This post is a friendly reminder that you have until tomorrow to sign up for the Mindful In May Meditation Challenge. It is also an antidote to the ‘I don’t have time for meditation’ complaint by offering a handy tool to help you set good habits and stick to them with teeny tiny baby steps.

Many people out there find it hard to make time in their day for meditation and give up after one or two failed attempts. Like all things in life you aren’t likely to be the ‘world’s best meditator’ after one or two attempts. The process of inviting meditation into your life will require a decision to try and make it happen.

Throughout the Mindful In May program MIMsters are emailed daily inspiration. To be totally honest my favourite part of the whole Mindful in May experience are the videos and links that accompany each days meditation session. In the week just gone we were introduced to Dr. BJ Fogg a man with a seriously infectious smile that is focused on the study of changing habits.

When you think about meditation it can be a little daunting as it is an intangible process. All the things you will never need are right there inside yourself. Learning how to use them can seem even more difficult than driving to Ikea purchasing yourself a coffee table to put in your meditation area and then assembling it with one allen key missing. It can be easy to procrastinate about getting started on meditation especially when your meditation station has a wobbly half assembled coffee table in the corner. Might as well just pile the laundry on the wobbly coffee table and head off to do the grocery shopping instead.

This is where the Dr. with the infectious smile comes to our rescue. His website Tiny Habits is a fabulous resource for those who would like to start something new, like meditation and mindfulness practice, but really don’t know how to get over their own stumbling blocks (such as procrastination based interior decorating). After twenty years of studying why people do what they do he has concluded that there are three ways that people change their habits by:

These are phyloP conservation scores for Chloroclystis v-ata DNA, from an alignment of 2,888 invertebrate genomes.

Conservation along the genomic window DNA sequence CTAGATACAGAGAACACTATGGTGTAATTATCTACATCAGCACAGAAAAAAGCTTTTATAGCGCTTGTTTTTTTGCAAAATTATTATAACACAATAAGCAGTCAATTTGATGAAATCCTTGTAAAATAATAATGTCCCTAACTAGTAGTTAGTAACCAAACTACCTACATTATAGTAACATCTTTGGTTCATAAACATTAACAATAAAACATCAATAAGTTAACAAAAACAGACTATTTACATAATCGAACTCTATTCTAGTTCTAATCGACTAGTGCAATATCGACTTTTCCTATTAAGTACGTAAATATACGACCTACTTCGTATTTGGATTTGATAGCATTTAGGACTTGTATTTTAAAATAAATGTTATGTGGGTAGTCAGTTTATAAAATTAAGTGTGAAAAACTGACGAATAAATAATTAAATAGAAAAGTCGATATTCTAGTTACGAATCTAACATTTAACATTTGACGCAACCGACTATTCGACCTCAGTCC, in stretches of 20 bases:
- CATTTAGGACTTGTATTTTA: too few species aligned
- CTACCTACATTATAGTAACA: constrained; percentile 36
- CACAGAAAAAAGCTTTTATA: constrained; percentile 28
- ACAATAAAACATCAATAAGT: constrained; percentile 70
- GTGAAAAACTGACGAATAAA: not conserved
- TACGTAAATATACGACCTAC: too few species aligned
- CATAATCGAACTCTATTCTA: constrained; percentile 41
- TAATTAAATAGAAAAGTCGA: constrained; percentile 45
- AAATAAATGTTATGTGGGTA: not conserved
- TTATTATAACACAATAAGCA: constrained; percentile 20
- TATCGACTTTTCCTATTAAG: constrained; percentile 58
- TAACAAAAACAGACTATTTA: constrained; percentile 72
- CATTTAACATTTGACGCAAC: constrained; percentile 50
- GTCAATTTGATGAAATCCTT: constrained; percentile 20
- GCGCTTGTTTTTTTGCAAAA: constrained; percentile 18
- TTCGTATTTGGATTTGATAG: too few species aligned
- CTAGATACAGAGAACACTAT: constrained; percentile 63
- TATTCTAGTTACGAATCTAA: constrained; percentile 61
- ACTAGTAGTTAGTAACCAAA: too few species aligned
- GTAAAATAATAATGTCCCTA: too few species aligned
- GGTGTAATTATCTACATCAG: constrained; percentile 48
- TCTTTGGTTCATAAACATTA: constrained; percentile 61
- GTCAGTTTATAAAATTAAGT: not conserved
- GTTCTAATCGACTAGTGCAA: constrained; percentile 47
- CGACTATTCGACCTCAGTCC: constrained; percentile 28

• having an epiphany
  • changing your environment
  • or by taking baby steps.

Some of us may be lucky enough to be sitting under a tree in a park one sunny day and experience the sudden realisation that we are indeed in need of meditative practices. Perhaps others may also be lucky enough to suddenly have their job transfer across the globe to report on the top ten meditation retreats which suddenly throws them right amidst the meditative environment. For the rest of us we will have to opt for itty bitty steps toward the goal of regular meditation practice.

So if the idea of meditation sounds like your kind of jam but the thought of the whole process scares the bejeebus out of you then I recommend signing up for the Tiny Habits program. It is short, sweet, free and looks specifically at creating achievable habitual practices. I have signed up for the next weeks round Tiny Habits and look forward to seeing how it fits into the Mindful in May program. You are welcome to join me by clicking on this link.

While this month is focused on all things mindfulness and meditation related I can’t help but vouch for the effectiveness of taking ‘baby steps’ to change behaviours. As some of you may remember, Sustainability in Style was born from the idea of taking on year off shopping for fashion and accessories. This seemed like a daunting task at the time but by taking daily baby steps to research about my personal style choices and shopping habits it made for an easy progression into being more environmentally mindful in other parts of my life. What must be a year and a half later I have vastly reduced my waste output to the point that my hubby and I would be unlikely to fill one curb-side rubbish bin a year. Had you have approached me a year and a half ago and taken away my plastic packaging, told me to eat vegan, and handed me a rock crystal to use for deodorant I would have likely slapped you in the face. Now these have become habitual parts of my daily life and I do not in any way feel like I am missing-out by rubbing rock crystals under my arms and eating cheese made from cashews (I try not to do both these things simultaneously).

So yes, taking baby steps works and by signing up to the Tiny Habits program you don’t have to step alone.

Feel free to share any habits you have formed and how they came about in the comments section below.